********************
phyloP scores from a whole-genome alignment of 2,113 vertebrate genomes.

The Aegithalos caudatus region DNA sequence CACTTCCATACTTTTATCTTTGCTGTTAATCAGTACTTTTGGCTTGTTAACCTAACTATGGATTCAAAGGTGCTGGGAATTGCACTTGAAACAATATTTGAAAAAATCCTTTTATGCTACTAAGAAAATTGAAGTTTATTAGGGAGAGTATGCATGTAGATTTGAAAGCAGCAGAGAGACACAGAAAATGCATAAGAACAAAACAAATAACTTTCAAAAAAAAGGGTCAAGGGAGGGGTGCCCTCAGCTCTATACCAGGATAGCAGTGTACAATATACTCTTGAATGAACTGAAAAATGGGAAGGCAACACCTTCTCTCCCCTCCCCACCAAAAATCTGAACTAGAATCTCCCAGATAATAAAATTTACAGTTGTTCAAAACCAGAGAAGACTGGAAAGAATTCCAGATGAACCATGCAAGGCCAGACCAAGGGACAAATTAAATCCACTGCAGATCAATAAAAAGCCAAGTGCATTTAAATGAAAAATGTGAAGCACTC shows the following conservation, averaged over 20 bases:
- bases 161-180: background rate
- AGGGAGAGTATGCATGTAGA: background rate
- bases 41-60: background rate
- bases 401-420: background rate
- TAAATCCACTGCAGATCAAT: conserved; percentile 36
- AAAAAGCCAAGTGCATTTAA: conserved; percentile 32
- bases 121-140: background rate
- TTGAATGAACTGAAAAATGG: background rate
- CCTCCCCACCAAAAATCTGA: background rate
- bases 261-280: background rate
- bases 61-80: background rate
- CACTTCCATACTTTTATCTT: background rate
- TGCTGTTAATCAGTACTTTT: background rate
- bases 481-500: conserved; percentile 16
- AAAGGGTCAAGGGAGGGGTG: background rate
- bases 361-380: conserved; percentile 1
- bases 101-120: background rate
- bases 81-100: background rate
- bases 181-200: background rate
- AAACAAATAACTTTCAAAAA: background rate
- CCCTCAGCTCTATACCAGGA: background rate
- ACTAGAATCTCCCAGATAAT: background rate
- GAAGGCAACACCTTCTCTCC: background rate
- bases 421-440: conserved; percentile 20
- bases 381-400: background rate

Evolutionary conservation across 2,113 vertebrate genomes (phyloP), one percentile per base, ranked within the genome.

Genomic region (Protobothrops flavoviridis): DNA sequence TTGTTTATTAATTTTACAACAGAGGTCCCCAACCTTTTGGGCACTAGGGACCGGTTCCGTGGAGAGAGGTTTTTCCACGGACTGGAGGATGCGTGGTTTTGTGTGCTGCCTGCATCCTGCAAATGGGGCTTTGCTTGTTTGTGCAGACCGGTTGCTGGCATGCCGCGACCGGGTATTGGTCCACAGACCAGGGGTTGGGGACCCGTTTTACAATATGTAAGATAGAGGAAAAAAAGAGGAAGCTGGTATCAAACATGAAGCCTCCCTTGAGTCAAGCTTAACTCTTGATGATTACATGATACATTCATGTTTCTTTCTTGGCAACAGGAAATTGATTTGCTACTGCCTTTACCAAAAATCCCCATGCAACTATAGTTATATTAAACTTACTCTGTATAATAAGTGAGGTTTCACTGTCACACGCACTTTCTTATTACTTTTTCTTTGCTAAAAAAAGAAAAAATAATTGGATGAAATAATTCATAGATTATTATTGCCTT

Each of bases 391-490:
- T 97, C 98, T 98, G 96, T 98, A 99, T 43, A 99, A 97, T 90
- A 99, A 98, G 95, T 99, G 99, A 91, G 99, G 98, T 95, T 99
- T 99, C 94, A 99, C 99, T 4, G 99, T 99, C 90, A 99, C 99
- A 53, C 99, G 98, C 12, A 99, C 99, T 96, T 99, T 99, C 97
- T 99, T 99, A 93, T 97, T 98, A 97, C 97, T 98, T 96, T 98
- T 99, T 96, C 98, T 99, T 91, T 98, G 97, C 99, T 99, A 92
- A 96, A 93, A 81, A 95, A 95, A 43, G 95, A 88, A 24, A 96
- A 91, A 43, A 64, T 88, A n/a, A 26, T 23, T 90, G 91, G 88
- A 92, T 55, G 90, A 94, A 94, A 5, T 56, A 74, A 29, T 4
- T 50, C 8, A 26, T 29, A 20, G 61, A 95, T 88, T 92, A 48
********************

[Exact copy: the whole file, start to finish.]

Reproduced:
phyloP scores from a whole-genome alignment of 2,113 vertebrate genomes.

The Aegithalos caudatus region DNA sequence CACTTCCATACTTTTATCTTTGCTGTTAATCAGTACTTTTGGCTTGTTAACCTAACTATGGATTCAAAGGTGCTGGGAATTGCACTTGAAACAATATTTGAAAAAATCCTTTTATGCTACTAAGAAAATTGAAGTTTATTAGGGAGAGTATGCATGTAGATTTGAAAGCAGCAGAGAGACACAGAAAATGCATAAGAACAAAACAAATAACTTTCAAAAAAAAGGGTCAAGGGAGGGGTGCCCTCAGCTCTATACCAGGATAGCAGTGTACAATATACTCTTGAATGAACTGAAAAATGGGAAGGCAACACCTTCTCTCCCCTCCCCACCAAAAATCTGAACTAGAATCTCCCAGATAATAAAATTTACAGTTGTTCAAAACCAGAGAAGACTGGAAAGAATTCCAGATGAACCATGCAAGGCCAGACCAAGGGACAAATTAAATCCACTGCAGATCAATAAAAAGCCAAGTGCATTTAAATGAAAAATGTGAAGCACTC shows the following conservation, averaged over 20 bases:
- bases 161-180: background rate
- AGGGAGAGTATGCATGTAGA: background rate
- bases 41-60: background rate
- bases 401-420: background rate
- TAAATCCACTGCAGATCAAT: conserved; percentile 36
- AAAAAGCCAAGTGCATTTAA: conserved; percentile 32
- bases 121-140: background rate
- TTGAATGAACTGAAAAATGG: background rate
- CCTCCCCACCAAAAATCTGA: background rate
- bases 261-280: background rate
- bases 61-80: background rate
- CACTTCCATACTTTTATCTT: background rate
- TGCTGTTAATCAGTACTTTT: background rate
- bases 481-500: conserved; percentile 16
- AAAGGGTCAAGGGAGGGGTG: background rate
- bases 361-380: conserved; percentile 1
- bases 101-120: background rate
- bases 81-100: background rate
- bases 181-200: background rate
- AAACAAATAACTTTCAAAAA: background rate
- CCCTCAGCTCTATACCAGGA: background rate
- ACTAGAATCTCCCAGATAAT: background rate
- GAAGGCAACACCTTCTCTCC: background rate
- bases 421-440: conserved; percentile 20
- bases 381-400: background rate

Evolutionary conservation across 2,113 vertebrate genomes (phyloP), one percentile per base, ranked within the genome.

Genomic region (Protobothrops flavoviridis): DNA sequence TTGTTTATTAATTTTACAACAGAGGTCCCCAACCTTTTGGGCACTAGGGACCGGTTCCGTGGAGAGAGGTTTTTCCACGGACTGGAGGATGCGTGGTTTTGTGTGCTGCCTGCATCCTGCAAATGGGGCTTTGCTTGTTTGTGCAGACCGGTTGCTGGCATGCCGCGACCGGGTATTGGTCCACAGACCAGGGGTTGGGGACCCGTTTTACAATATGTAAGATAGAGGAAAAAAAGAGGAAGCTGGTATCAAACATGAAGCCTCCCTTGAGTCAAGCTTAACTCTTGATGATTACATGATACATTCATGTTTCTTTCTTGGCAACAGGAAATTGATTTGCTACTGCCTTTACCAAAAATCCCCATGCAACTATAGTTATATTAAACTTACTCTGTATAATAAGTGAGGTTTCACTGTCACACGCACTTTCTTATTACTTTTTCTTTGCTAAAAAAAGAAAAAATAATTGGATGAAATAATTCATAGATTATTATTGCCTT

Each of bases 391-490:
- T 97, C 98, T 98, G 96, T 98, A 99, T 43, A 99, A 97, T 90
- A 99, A 98, G 95, T 99, G 99, A 91, G 99, G 98, T 95, T 99
- T 99, C 94, A 99, C 99, T 4, G 99, T 99, C 90, A 99, C 99
- A 53, C 99, G 98, C 12, A 99, C 99, T 96, T 99, T 99, C 97
- T 99, T 99, A 93, T 97, T 98, A 97, C 97, T 98, T 96, T 98
- T 99, T 96, C 98, T 99, T 91, T 98, G 97, C 99, T 99, A 92
- A 96, A 93, A 81, A 95, A 95, A 43, G 95, A 88, A 24, A 96
- A 91, A 43, A 64, T 88, A n/a, A 26, T 23, T 90, G 91, G 88
- A 92, T 55, G 90, A 94, A 94, A 5, T 56, A 74, A 29, T 4
- T 50, C 8, A 26, T 29, A 20, G 61, A 95, T 88, T 92, A 48